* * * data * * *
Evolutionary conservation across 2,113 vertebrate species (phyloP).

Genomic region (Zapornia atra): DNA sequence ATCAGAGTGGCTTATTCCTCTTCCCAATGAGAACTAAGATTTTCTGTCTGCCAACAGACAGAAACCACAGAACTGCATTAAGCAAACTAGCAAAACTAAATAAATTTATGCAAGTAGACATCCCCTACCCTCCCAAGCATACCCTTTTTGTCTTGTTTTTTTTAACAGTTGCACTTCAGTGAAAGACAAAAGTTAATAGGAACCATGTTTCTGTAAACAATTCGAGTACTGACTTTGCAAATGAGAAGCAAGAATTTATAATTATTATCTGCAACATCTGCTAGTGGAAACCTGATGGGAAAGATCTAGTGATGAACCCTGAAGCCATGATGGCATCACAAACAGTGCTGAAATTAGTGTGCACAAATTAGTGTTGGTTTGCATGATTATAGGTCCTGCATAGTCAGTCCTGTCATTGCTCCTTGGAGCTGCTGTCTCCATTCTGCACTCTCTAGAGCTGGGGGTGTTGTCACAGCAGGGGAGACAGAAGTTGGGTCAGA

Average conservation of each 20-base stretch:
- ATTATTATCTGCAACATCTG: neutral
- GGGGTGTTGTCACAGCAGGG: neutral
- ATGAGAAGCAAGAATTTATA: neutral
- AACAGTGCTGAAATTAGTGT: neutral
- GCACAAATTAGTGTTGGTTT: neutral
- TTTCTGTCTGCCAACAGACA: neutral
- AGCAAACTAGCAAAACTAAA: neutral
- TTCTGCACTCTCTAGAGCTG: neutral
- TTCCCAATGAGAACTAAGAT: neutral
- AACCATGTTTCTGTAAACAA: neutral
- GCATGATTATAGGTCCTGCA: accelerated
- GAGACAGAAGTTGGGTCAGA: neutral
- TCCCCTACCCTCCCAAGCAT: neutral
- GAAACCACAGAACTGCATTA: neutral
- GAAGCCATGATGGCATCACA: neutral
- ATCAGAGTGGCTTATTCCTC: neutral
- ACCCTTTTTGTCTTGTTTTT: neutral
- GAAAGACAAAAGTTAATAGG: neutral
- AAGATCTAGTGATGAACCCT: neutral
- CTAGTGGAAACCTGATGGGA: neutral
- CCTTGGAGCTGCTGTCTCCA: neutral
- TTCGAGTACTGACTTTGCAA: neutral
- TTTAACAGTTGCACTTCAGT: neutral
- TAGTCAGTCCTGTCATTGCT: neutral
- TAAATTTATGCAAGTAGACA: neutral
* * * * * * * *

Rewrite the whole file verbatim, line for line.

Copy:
Evolutionary conservation across 2,113 vertebrate species (phyloP).

Genomic region (Zapornia atra): DNA sequence ATCAGAGTGGCTTATTCCTCTTCCCAATGAGAACTAAGATTTTCTGTCTGCCAACAGACAGAAACCACAGAACTGCATTAAGCAAACTAGCAAAACTAAATAAATTTATGCAAGTAGACATCCCCTACCCTCCCAAGCATACCCTTTTTGTCTTGTTTTTTTTAACAGTTGCACTTCAGTGAAAGACAAAAGTTAATAGGAACCATGTTTCTGTAAACAATTCGAGTACTGACTTTGCAAATGAGAAGCAAGAATTTATAATTATTATCTGCAACATCTGCTAGTGGAAACCTGATGGGAAAGATCTAGTGATGAACCCTGAAGCCATGATGGCATCACAAACAGTGCTGAAATTAGTGTGCACAAATTAGTGTTGGTTTGCATGATTATAGGTCCTGCATAGTCAGTCCTGTCATTGCTCCTTGGAGCTGCTGTCTCCATTCTGCACTCTCTAGAGCTGGGGGTGTTGTCACAGCAGGGGAGACAGAAGTTGGGTCAGA

Average conservation of each 20-base stretch:
- ATTATTATCTGCAACATCTG: neutral
- GGGGTGTTGTCACAGCAGGG: neutral
- ATGAGAAGCAAGAATTTATA: neutral
- AACAGTGCTGAAATTAGTGT: neutral
- GCACAAATTAGTGTTGGTTT: neutral
- TTTCTGTCTGCCAACAGACA: neutral
- AGCAAACTAGCAAAACTAAA: neutral
- TTCTGCACTCTCTAGAGCTG: neutral
- TTCCCAATGAGAACTAAGAT: neutral
- AACCATGTTTCTGTAAACAA: neutral
- GCATGATTATAGGTCCTGCA: accelerated
- GAGACAGAAGTTGGGTCAGA: neutral
- TCCCCTACCCTCCCAAGCAT: neutral
- GAAACCACAGAACTGCATTA: neutral
- GAAGCCATGATGGCATCACA: neutral
- ATCAGAGTGGCTTATTCCTC: neutral
- ACCCTTTTTGTCTTGTTTTT: neutral
- GAAAGACAAAAGTTAATAGG: neutral
- AAGATCTAGTGATGAACCCT: neutral
- CTAGTGGAAACCTGATGGGA: neutral
- CCTTGGAGCTGCTGTCTCCA: neutral
- TTCGAGTACTGACTTTGCAA: neutral
- TTTAACAGTTGCACTTCAGT: neutral
- TAGTCAGTCCTGTCATTGCT: neutral
- TAAATTTATGCAAGTAGACA: neutral